Rereading: A FINE AND PRIVATE PLACE by Peter S. Beagle

FinePrivatePlaceIllustration by Gervasio Gallardo

Peter S. Beagle’s first novel was published in 1960, and written when he was 19 years old. I discovered it in this paperback edition when it came out in 1969. It and Beagle’s second fantasy novel, “The Last Unicorn” made me a fan, and I’ve been enjoying his work ever since.

I hadn’t read this one since I was about 18 years old myself. I didn’t remember any of the characters clearly except the raven, who talks and has a dry, sarcastic wit. The raven has some of the best lines in the book. The setting is a large graveyard in Long Island near enough to Manhattan to have a subway line next to it. It’s fenced and in active use, though of course much of it is filled with graves and monuments from past burials. It’s a reasonably posh place for a graveyard. Mr. Rebeck, we learn, has been living here secretly  for about 20 years after finding life in the outside world too much to take. He’s careful, and manages this with the help of the raven, who brings him enough food to keep him going. Mr. Rebeck has an unusual ability: he can see and speak with the recently deceased. He considers himself a sympathetic friend to those spirits he meets, helping them make the transition to the next life. Some ghosts are stubborn, though, like Michael Morgan, who is determined to hang on to every shred of humanity he can for as long as he can. Michael claims he was murdered by his wife, and he’s angry about it. When he meets the ghost of another recent burial, Laura, they develop a strange relationship that begins with friendship, but later becomes a kind of love. Meanwhile, a grieving widow, Mrs. Klapper befriends Mr. Rebeck, and the two of them have their own odd relationship. She is not even put off when she learns the truth about where he lives. It seems Mr. Rebeck might have a chance for a new life if he can just get up the nerve to walk out of the cemetery, something he’s been unable to do since he fled there.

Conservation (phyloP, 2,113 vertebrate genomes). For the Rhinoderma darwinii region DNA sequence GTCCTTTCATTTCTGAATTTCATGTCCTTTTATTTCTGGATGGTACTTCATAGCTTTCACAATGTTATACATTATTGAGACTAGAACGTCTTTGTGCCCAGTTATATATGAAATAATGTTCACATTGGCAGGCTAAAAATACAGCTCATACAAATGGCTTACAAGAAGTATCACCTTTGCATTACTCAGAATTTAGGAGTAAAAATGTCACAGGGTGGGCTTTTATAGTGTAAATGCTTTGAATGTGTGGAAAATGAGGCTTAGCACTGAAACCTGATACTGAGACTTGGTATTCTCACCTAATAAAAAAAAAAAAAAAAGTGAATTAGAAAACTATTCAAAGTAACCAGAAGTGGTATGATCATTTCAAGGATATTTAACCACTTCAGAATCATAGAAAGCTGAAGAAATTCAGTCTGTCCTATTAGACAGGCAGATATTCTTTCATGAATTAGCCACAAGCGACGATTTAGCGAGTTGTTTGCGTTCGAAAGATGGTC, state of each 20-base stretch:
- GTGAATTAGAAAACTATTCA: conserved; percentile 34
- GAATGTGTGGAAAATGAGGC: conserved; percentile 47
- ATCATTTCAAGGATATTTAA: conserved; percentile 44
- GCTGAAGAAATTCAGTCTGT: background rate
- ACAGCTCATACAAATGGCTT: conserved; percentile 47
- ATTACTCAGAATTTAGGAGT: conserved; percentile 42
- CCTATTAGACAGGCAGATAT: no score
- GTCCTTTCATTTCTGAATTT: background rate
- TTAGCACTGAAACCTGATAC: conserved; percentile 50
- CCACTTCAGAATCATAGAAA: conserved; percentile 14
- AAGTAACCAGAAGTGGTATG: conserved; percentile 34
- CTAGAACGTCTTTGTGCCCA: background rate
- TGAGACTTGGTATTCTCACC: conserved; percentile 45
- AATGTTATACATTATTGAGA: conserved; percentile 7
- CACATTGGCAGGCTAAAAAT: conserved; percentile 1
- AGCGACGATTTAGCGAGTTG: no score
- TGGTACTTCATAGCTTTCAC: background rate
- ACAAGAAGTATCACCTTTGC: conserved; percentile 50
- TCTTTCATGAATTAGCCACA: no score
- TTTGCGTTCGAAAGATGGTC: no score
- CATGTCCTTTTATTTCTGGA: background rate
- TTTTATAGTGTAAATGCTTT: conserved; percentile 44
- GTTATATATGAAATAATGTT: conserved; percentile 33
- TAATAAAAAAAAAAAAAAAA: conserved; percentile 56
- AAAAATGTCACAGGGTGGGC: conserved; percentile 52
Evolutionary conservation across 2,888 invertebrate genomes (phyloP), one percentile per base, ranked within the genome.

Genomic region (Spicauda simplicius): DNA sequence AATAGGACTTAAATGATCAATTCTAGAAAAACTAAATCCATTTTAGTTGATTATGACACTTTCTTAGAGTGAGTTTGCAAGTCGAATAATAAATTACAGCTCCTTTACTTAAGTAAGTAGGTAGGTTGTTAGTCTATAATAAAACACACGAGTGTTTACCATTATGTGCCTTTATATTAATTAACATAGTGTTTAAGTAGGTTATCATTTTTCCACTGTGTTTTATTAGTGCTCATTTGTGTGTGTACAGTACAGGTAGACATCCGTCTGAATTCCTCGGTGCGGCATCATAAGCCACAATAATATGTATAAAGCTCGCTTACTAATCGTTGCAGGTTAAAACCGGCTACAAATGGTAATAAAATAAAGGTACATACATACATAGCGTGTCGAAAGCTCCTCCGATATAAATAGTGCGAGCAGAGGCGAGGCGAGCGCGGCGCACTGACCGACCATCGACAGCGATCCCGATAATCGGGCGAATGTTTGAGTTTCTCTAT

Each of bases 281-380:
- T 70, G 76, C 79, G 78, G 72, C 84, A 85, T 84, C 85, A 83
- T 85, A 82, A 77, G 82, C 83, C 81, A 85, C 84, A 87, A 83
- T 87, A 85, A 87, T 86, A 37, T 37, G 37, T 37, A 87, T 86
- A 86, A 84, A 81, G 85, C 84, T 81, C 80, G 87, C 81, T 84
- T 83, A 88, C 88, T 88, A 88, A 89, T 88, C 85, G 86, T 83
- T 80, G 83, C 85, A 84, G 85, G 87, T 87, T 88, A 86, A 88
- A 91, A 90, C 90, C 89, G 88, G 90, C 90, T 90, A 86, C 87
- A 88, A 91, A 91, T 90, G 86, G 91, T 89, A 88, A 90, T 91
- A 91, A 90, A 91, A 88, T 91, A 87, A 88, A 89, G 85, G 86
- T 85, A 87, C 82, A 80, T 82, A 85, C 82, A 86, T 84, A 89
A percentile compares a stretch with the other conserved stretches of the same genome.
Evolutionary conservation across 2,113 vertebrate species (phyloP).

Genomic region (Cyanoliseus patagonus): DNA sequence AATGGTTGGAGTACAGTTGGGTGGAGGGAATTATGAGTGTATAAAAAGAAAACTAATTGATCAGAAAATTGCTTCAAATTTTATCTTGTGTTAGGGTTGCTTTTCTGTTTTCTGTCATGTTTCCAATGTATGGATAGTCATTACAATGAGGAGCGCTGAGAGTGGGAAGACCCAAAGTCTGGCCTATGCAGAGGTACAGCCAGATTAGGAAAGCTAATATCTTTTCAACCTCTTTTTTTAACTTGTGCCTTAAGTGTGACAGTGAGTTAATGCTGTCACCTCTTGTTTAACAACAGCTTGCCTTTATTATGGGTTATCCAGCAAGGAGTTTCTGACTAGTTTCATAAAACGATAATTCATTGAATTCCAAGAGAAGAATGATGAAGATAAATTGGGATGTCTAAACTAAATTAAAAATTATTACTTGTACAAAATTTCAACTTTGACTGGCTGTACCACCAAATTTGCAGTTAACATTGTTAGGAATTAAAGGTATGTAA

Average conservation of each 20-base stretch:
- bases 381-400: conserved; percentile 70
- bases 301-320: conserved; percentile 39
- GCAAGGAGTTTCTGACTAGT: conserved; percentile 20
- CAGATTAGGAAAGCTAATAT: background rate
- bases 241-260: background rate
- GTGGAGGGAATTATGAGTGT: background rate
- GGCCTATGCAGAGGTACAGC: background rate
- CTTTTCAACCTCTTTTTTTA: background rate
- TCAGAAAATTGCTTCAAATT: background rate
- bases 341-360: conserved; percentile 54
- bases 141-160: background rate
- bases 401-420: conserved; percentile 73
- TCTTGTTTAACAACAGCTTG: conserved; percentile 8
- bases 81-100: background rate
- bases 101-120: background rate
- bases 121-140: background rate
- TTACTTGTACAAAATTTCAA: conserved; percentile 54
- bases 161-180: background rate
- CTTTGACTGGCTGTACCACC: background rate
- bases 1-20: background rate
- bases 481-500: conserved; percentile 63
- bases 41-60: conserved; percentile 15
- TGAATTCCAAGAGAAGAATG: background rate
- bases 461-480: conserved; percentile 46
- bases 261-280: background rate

This book meanders like the characters, as they walk endlessly, or sit and chat through much of the story, and there’s lots and lots of talking, but the young author shows his talent with the characters and dialogue, so the book seldom drags. Mrs. Klapper’s life outside the cemetery is also explored, and that adds to the atmosphere and depth of the story. There’s a trial going on for Michael Morgan’s wife, and though we don’t see it, the raven keeps everyone informed. Later there are some surprising revelations, a good deal of overwrought emotion, and a pretty satisfying resolution for nearly everyone. It’s not always a page-turner, but Beagle’s writing skill kept me entertained again during this read.

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